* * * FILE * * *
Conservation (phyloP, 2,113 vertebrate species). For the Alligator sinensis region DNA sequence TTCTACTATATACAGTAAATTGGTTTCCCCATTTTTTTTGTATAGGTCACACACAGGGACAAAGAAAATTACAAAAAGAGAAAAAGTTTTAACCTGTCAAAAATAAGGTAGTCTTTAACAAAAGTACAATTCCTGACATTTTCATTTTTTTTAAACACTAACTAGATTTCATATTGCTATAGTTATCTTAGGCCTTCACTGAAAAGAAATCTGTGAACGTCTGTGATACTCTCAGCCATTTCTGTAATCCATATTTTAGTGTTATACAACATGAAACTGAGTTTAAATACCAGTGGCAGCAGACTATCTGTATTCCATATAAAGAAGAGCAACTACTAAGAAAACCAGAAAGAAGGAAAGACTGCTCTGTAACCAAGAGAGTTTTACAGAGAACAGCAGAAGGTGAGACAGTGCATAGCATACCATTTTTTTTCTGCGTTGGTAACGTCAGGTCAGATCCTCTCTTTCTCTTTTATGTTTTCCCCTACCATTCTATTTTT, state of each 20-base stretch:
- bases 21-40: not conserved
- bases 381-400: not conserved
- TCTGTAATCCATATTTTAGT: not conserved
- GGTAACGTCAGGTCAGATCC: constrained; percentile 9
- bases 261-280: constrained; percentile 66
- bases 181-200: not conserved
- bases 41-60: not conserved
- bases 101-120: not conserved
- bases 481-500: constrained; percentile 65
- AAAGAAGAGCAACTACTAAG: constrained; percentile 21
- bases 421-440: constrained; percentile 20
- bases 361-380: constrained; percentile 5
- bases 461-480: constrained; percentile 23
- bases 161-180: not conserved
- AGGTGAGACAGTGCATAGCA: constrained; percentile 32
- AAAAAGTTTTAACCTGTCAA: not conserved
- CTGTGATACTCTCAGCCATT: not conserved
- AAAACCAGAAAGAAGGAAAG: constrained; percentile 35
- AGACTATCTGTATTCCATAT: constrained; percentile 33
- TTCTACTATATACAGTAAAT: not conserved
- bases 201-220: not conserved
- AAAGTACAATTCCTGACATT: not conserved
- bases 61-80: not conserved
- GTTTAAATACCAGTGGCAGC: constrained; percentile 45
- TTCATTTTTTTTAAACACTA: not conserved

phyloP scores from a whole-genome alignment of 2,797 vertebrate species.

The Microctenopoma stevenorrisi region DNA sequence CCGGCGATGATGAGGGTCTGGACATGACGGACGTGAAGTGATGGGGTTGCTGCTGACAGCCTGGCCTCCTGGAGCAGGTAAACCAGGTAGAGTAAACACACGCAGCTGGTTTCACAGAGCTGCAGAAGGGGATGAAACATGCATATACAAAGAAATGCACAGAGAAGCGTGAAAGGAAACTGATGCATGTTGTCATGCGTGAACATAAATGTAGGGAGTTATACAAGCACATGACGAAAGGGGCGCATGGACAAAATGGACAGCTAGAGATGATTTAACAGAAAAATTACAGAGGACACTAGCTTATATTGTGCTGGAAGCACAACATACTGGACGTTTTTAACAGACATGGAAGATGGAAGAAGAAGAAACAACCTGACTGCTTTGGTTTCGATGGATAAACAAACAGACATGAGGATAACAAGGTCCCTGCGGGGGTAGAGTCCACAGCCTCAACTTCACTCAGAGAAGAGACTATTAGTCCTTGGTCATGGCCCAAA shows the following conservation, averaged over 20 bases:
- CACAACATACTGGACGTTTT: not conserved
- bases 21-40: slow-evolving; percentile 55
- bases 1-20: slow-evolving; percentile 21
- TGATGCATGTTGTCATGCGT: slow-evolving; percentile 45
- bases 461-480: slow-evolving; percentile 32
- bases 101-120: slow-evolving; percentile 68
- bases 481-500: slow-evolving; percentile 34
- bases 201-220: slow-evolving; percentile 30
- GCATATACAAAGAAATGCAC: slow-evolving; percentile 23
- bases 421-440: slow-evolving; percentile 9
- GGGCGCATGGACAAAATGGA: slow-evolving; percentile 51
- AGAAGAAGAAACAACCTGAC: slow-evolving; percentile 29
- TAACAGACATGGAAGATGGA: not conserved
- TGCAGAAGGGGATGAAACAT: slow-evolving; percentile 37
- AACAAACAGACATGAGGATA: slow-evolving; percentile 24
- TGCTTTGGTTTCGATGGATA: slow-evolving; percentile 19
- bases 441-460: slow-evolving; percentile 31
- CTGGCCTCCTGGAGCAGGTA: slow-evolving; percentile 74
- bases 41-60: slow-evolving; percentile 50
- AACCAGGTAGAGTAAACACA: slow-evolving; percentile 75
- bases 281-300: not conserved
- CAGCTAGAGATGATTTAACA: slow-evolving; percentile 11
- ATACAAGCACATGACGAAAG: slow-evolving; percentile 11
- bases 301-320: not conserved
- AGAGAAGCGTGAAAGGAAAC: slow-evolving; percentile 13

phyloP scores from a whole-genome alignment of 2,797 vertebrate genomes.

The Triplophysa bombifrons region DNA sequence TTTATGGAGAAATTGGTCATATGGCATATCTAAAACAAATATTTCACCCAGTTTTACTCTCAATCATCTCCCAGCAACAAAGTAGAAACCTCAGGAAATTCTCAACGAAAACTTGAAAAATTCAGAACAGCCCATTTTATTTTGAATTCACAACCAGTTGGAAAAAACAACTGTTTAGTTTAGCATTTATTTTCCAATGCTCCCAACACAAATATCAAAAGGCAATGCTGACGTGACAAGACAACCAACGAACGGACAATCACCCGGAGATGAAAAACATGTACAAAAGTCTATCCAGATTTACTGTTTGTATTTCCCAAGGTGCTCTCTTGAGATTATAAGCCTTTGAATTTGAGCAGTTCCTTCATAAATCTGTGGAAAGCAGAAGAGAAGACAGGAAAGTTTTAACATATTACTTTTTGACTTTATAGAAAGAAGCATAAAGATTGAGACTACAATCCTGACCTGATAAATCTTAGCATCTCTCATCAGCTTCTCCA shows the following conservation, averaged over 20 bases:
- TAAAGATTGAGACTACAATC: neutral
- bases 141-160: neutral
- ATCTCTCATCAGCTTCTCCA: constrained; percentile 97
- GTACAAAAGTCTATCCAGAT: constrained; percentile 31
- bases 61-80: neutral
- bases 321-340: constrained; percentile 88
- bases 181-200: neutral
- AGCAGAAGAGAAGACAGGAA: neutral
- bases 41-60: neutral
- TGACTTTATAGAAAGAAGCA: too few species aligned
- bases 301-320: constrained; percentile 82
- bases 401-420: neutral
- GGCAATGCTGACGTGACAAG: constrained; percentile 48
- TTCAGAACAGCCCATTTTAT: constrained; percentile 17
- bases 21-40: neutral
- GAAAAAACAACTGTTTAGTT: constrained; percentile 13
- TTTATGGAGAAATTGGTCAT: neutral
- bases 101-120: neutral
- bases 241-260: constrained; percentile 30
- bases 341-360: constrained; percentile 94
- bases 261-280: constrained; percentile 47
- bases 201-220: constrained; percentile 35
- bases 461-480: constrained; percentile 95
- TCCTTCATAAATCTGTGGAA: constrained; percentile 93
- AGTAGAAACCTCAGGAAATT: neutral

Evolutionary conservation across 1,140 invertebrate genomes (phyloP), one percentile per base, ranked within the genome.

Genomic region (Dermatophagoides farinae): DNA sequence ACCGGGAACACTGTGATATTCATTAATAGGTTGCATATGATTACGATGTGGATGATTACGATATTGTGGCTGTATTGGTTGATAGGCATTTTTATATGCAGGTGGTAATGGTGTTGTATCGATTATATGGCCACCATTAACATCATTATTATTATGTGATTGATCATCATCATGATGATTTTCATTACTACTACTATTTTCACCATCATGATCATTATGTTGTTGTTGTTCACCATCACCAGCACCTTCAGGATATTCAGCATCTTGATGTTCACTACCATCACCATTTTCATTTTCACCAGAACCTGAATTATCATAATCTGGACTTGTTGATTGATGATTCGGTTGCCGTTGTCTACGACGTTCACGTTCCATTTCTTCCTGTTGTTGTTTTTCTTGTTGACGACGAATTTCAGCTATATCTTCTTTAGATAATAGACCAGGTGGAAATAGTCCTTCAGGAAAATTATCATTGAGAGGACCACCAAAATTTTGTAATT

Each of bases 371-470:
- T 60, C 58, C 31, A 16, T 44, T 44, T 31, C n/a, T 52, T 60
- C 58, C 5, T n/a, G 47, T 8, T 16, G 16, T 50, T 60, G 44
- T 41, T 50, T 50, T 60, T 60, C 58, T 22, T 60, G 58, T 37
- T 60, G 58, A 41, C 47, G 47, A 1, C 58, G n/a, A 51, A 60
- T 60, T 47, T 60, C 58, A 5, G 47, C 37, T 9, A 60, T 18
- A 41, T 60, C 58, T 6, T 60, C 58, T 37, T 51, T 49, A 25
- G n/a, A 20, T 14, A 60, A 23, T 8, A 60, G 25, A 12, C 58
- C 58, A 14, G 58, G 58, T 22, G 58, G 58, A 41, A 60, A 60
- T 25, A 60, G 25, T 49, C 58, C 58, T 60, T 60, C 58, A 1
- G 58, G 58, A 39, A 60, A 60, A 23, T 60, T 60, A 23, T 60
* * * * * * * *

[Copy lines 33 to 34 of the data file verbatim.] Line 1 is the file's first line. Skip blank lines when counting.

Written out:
- bases 461-480: slow-evolving; percentile 32
- bases 101-120: slow-evolving; percentile 68